Price: $395, Case Size: 35mm, Thickness: 9.8mm, Lug-to-Lug: 39mm, Water Resistance: 100m, Crystal: Sapphire, Movement: Quartz ETA F06.115
Tissot added to the growing roster of sport-luxury watches on integrated steel bracelets in 2021 with the re-release of the PRX, a watch that first hit the market in 1978. The “P” and “R” in the name stand for “precise” and “robust,” and the “X” is actually a Roman numeral “10” depicting the model’s 10 atmospheres (aka 100 meters) of water resistance. Available in a variety of sizes and colorways with either quartz or self-winding Powermatic mechanical calibers, the PRX finds its most unisex appeal in the 35mm models with vibrant sunray dials. The quartz ETA F06.115 inside the 35mm cases is a reliable movement made to fairly high standards, with a minimum five-year battery life and an end-of-life indicator that will make the seconds hand jump in four-second increments to notify the watch’s owner that it’s time to replace the battery.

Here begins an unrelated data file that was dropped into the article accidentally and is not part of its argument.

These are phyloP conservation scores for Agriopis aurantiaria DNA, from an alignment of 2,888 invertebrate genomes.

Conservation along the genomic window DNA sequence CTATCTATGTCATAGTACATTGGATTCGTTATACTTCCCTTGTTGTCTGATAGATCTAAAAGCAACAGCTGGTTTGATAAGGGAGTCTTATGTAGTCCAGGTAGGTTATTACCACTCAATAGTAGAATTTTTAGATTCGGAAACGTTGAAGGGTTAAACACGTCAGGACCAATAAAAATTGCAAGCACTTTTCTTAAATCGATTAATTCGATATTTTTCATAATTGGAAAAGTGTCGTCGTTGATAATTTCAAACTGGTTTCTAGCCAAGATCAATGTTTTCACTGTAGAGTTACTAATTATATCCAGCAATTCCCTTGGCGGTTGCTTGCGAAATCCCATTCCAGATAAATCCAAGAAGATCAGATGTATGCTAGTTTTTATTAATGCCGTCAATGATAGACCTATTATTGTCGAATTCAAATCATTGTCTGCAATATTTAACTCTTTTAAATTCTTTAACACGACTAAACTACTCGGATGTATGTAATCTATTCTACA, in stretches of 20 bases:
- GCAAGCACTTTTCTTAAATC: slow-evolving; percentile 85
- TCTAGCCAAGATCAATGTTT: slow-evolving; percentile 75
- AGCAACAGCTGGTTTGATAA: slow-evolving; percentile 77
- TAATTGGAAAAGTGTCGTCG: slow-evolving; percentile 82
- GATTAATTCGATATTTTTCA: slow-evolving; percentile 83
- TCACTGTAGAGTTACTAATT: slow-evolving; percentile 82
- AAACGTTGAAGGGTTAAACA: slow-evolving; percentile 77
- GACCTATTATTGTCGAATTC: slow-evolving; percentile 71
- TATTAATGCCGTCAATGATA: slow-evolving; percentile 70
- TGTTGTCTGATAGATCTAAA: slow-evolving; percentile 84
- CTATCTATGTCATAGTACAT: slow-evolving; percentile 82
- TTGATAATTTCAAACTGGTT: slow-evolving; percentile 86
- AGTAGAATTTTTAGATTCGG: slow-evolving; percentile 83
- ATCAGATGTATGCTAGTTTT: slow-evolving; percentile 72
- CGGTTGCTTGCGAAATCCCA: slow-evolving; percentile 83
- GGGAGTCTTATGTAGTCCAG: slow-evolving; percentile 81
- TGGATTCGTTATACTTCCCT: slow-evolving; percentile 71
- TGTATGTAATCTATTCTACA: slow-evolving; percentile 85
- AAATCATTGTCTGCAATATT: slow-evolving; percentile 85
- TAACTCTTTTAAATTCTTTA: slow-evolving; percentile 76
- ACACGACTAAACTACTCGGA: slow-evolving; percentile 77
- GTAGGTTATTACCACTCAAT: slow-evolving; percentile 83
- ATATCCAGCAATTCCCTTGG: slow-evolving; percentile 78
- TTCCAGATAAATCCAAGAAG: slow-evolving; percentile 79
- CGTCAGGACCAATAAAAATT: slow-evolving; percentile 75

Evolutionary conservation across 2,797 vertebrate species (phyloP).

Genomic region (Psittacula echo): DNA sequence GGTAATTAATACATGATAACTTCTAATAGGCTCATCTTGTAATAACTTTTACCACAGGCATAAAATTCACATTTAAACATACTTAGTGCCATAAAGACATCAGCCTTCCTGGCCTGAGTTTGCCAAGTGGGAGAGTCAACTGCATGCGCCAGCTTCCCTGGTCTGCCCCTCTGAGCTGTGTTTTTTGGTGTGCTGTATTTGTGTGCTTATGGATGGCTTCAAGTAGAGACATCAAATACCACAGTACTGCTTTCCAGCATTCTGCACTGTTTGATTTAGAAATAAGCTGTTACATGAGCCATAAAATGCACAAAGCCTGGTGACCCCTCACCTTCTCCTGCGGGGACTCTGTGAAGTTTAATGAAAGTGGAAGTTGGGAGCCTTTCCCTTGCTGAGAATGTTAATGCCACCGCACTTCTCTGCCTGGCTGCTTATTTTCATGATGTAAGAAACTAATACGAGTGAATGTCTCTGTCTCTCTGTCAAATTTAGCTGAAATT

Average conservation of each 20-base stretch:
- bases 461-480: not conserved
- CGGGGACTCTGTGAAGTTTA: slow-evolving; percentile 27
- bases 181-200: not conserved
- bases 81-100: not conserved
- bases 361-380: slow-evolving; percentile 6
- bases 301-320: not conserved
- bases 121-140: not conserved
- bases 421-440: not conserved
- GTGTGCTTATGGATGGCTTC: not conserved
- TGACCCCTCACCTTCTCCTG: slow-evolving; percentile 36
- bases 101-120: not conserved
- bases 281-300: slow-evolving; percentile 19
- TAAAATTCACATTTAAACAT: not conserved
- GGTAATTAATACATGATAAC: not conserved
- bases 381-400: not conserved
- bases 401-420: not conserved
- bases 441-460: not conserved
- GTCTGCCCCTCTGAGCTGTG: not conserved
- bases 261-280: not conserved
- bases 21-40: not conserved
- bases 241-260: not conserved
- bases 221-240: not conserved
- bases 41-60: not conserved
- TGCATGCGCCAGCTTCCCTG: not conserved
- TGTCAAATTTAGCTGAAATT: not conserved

Price: $870, Case Size: 37mm, Thickness: 10.45mm, Water Resistance: 50m, Crystal: Acrylic, Movement: Automatic ETA 2836-2
Mido introduced the Commander model in 1959 and has produced it continuously ever since, a rarity in today’s rapidly shifting watch world. The Shade Silver edition adds an avant-garde, airbrushed-look fumé dial to the vintage-inspired elements, including the modest 37-mm round monocoque case, black varnished polished indexes and dots for the hours, a framed day and date window with text in both English and German, and the Mido logo stamped on the acrylic crystal. Also decidedly retro is the steel mesh Milanese bracelet that can be adjusted to fit any wrist size. Beasting inside is the Élabore version of the ETA 2836-2 (movement-maker ETA is Mido’s sister brand within the Swatch Group), albeit hidden behind a solid steel caseback.